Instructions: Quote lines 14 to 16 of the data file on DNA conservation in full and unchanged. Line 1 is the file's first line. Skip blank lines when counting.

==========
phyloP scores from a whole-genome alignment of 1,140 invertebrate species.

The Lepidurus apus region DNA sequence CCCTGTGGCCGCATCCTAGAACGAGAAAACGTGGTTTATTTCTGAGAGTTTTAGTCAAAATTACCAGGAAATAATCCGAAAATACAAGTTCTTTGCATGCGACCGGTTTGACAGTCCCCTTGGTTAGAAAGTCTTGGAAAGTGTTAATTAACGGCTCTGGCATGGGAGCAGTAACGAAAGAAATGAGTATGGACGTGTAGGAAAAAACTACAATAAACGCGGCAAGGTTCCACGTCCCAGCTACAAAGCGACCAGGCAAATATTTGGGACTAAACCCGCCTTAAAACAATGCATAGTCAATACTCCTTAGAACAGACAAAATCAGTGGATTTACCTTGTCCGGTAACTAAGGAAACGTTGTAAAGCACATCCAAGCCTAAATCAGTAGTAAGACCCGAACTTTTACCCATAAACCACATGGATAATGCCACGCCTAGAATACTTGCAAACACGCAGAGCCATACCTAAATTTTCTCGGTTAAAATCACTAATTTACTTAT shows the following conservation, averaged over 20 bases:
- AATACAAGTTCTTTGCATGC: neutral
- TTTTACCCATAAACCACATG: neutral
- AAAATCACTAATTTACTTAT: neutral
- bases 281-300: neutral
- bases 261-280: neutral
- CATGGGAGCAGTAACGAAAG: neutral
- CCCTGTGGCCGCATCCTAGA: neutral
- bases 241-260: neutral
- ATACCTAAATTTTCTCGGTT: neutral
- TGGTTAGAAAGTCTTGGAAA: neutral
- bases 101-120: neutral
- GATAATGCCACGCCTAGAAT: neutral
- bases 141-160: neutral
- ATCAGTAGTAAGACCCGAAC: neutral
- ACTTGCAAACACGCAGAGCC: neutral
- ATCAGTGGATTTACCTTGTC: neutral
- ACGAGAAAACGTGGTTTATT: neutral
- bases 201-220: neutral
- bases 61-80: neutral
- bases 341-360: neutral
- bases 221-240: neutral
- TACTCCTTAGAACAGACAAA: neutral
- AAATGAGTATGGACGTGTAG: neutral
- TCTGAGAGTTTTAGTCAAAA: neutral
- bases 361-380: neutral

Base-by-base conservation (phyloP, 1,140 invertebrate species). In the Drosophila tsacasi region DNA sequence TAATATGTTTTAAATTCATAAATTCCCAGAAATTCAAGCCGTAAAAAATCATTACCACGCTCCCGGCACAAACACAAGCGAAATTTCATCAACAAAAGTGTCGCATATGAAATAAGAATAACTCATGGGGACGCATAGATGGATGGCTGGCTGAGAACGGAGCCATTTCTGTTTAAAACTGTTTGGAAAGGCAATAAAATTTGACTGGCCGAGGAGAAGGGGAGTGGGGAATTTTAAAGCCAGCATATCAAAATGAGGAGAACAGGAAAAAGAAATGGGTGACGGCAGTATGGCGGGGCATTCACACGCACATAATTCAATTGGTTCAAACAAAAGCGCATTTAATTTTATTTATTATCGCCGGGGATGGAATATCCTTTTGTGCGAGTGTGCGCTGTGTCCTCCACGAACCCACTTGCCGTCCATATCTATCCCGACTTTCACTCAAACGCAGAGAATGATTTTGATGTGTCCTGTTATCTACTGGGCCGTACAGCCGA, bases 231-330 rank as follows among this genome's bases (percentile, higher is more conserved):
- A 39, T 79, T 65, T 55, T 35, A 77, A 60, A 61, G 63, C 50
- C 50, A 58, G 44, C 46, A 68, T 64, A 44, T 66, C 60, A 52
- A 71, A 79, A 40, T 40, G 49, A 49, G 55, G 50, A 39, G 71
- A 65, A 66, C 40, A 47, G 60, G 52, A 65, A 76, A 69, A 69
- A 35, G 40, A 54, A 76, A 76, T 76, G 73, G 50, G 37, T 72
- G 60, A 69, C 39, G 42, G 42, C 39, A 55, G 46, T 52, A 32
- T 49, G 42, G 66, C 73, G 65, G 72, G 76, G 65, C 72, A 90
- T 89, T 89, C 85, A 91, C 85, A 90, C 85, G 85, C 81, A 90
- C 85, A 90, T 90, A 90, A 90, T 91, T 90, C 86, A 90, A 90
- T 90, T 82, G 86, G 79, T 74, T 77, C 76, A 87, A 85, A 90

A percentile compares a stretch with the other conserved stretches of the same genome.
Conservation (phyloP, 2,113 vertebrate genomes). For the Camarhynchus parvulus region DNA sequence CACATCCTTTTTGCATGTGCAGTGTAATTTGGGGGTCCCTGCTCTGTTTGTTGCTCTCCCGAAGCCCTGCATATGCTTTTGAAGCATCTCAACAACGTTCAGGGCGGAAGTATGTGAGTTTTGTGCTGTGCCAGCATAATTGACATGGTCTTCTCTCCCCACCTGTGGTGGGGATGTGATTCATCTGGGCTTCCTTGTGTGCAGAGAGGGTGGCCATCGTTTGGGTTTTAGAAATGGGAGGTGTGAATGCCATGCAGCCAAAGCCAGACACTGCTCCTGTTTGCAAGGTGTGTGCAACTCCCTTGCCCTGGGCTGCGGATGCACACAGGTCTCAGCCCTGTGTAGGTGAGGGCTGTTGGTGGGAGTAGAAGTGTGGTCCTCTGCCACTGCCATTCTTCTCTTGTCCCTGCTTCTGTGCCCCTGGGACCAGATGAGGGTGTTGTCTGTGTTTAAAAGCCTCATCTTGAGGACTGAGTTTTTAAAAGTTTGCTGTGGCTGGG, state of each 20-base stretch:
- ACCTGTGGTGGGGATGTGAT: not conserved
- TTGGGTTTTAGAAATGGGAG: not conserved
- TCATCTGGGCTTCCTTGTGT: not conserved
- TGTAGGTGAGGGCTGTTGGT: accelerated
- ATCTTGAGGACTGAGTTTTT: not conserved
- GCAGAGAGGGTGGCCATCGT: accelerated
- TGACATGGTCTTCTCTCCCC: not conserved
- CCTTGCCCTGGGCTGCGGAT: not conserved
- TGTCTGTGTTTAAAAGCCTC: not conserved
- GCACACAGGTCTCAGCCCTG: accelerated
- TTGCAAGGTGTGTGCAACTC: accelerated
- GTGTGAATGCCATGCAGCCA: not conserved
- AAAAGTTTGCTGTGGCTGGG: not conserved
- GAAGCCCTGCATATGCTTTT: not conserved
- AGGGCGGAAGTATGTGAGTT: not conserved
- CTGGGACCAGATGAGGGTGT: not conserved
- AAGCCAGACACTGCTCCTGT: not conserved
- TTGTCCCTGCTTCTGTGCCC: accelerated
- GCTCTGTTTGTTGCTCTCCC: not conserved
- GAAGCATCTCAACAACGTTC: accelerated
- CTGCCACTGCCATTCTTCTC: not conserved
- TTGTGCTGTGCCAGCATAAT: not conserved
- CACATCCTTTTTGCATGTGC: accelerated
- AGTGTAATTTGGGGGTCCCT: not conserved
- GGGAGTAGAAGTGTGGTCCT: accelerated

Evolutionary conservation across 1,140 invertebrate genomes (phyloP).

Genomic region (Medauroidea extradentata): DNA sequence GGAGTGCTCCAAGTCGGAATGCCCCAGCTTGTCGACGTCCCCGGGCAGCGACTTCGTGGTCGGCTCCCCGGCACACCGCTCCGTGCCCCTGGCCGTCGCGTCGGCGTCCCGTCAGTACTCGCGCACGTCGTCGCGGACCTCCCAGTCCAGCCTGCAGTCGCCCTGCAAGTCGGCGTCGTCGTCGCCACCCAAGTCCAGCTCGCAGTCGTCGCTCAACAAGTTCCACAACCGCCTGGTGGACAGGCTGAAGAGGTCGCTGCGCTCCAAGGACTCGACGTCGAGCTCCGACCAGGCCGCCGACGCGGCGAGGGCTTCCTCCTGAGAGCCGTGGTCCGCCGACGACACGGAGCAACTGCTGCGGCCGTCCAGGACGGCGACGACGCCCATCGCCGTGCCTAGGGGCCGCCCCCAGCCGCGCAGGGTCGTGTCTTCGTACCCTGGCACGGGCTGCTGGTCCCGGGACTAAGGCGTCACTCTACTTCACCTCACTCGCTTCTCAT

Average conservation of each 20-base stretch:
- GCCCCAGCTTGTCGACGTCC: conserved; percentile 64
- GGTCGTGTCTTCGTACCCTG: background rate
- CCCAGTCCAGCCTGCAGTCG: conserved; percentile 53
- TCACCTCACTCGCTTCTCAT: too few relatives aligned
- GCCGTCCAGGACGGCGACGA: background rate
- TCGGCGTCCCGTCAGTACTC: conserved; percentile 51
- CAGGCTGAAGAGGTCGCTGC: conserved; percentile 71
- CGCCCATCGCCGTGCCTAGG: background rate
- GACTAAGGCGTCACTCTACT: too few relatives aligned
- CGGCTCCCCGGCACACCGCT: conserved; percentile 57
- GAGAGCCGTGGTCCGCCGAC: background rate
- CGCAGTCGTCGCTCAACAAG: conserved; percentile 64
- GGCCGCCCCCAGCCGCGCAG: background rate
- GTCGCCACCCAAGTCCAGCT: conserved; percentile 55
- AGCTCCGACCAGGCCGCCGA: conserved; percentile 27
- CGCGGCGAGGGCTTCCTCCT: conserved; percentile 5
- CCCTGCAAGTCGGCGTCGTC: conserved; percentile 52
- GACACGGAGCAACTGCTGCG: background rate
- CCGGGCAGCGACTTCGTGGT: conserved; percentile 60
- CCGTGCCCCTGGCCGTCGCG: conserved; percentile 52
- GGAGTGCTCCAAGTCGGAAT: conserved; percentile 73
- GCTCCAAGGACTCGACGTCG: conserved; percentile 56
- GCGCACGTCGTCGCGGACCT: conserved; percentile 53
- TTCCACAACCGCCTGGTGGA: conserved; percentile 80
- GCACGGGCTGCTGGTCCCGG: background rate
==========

- GATAATGCCACGCCTAGAAT: neutral
- bases 141-160: neutral
- ATCAGTAGTAAGACCCGAAC: neutral